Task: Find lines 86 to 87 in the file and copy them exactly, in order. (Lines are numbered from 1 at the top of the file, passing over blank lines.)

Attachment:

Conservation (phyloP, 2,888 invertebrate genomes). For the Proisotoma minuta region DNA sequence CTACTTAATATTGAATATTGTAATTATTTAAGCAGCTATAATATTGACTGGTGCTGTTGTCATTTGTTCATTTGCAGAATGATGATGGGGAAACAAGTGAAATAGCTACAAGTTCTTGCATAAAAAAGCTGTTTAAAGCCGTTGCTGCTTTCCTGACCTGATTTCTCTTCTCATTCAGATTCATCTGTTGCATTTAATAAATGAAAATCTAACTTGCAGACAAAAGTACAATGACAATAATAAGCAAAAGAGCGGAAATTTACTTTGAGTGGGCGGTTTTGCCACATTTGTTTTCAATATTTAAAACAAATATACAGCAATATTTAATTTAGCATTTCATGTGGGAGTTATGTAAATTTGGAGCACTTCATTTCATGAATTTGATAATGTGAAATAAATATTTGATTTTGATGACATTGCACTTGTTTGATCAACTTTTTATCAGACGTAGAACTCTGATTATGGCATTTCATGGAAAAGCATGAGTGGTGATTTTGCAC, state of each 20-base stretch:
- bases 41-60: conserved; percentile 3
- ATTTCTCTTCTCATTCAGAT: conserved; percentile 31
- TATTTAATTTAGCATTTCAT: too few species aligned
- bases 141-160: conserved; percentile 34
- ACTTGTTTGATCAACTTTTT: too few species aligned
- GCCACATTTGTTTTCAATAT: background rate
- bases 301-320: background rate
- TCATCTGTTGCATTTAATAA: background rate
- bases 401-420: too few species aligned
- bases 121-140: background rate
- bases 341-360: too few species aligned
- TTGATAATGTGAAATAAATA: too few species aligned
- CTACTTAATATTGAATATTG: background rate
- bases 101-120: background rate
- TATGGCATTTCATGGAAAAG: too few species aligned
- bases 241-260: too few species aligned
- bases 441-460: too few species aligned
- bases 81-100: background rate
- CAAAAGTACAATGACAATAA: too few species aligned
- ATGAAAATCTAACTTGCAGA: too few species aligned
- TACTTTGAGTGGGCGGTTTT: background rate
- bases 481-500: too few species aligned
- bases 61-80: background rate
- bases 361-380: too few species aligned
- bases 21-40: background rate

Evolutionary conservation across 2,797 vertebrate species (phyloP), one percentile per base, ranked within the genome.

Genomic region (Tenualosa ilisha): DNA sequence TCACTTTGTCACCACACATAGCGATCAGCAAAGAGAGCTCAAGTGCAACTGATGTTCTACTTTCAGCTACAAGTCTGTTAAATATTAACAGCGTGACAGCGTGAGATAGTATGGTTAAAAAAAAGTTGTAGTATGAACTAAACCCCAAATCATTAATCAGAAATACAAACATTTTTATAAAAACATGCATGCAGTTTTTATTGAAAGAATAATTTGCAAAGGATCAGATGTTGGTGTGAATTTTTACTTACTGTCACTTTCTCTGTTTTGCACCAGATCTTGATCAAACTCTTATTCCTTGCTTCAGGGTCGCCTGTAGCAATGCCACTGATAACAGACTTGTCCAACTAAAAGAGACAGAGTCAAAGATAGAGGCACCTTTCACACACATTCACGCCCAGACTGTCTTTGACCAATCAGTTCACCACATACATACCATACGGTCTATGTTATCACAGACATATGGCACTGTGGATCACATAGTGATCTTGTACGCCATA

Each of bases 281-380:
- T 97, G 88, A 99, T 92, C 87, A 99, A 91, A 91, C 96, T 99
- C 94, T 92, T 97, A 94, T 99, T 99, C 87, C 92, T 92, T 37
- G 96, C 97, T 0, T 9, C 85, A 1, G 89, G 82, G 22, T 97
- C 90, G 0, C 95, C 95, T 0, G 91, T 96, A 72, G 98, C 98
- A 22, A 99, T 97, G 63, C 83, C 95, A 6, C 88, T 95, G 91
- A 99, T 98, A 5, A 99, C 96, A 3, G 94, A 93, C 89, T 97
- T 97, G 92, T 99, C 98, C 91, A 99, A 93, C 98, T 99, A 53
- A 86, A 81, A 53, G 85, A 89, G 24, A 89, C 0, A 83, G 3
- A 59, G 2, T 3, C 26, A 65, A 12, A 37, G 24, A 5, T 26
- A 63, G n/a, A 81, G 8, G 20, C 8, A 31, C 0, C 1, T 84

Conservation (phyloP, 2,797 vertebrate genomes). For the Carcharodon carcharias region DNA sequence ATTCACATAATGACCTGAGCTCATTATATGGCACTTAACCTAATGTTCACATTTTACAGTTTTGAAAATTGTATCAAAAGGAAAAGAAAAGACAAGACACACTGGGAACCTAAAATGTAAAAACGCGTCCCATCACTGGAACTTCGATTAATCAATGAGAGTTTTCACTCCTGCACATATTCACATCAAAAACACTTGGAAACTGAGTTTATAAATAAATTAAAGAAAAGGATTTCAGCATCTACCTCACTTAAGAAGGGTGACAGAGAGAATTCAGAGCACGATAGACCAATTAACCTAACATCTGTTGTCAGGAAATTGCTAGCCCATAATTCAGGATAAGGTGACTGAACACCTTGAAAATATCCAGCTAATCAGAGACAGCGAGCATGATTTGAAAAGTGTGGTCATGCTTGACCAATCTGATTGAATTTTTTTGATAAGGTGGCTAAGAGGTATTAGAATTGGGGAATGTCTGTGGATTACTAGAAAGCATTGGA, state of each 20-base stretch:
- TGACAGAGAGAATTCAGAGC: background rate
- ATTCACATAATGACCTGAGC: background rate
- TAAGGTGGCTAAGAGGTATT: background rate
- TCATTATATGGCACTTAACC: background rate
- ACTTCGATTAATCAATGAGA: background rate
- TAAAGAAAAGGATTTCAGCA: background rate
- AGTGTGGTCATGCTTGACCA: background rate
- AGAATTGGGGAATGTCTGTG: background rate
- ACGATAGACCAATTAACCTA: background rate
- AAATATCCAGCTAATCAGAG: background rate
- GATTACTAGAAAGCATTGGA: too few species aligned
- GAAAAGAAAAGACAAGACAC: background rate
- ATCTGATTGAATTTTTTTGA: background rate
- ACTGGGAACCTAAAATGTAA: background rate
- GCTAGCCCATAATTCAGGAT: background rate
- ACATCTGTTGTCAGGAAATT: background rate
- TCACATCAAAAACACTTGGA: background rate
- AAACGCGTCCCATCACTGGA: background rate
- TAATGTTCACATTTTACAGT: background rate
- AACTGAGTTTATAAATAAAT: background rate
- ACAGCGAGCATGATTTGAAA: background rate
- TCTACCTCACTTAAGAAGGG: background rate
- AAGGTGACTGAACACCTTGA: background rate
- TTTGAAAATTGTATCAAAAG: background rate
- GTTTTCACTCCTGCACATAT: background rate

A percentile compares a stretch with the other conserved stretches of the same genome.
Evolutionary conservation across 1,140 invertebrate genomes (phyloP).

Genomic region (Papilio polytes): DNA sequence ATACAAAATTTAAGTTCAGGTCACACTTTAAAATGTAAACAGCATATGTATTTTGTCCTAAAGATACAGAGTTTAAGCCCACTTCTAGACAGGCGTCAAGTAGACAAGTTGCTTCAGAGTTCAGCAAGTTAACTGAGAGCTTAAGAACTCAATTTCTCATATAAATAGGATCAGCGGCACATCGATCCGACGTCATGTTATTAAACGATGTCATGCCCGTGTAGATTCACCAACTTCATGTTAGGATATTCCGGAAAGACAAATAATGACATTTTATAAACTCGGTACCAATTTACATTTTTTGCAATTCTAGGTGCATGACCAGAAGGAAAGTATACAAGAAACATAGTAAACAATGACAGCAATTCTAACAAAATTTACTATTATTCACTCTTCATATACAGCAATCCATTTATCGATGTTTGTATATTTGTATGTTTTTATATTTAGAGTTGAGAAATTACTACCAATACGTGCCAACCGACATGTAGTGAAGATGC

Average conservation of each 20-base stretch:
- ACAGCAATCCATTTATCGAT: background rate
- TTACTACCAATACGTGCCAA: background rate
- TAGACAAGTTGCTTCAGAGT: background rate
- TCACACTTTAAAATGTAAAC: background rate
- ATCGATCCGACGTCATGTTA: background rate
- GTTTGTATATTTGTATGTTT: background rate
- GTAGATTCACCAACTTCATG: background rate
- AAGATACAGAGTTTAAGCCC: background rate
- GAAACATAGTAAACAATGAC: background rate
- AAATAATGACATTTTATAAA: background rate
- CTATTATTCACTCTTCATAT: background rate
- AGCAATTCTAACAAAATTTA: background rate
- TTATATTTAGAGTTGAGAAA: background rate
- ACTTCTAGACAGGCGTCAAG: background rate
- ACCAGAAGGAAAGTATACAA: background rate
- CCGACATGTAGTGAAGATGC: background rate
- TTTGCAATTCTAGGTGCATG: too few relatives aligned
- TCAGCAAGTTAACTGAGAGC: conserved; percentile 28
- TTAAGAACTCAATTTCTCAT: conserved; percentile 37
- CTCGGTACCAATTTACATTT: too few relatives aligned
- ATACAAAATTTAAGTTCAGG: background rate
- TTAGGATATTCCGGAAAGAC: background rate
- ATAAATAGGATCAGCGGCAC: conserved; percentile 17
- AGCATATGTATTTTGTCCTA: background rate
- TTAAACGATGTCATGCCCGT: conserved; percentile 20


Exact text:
- TTTGCAATTCTAGGTGCATG: too few relatives aligned
- TCAGCAAGTTAACTGAGAGC: conserved; percentile 28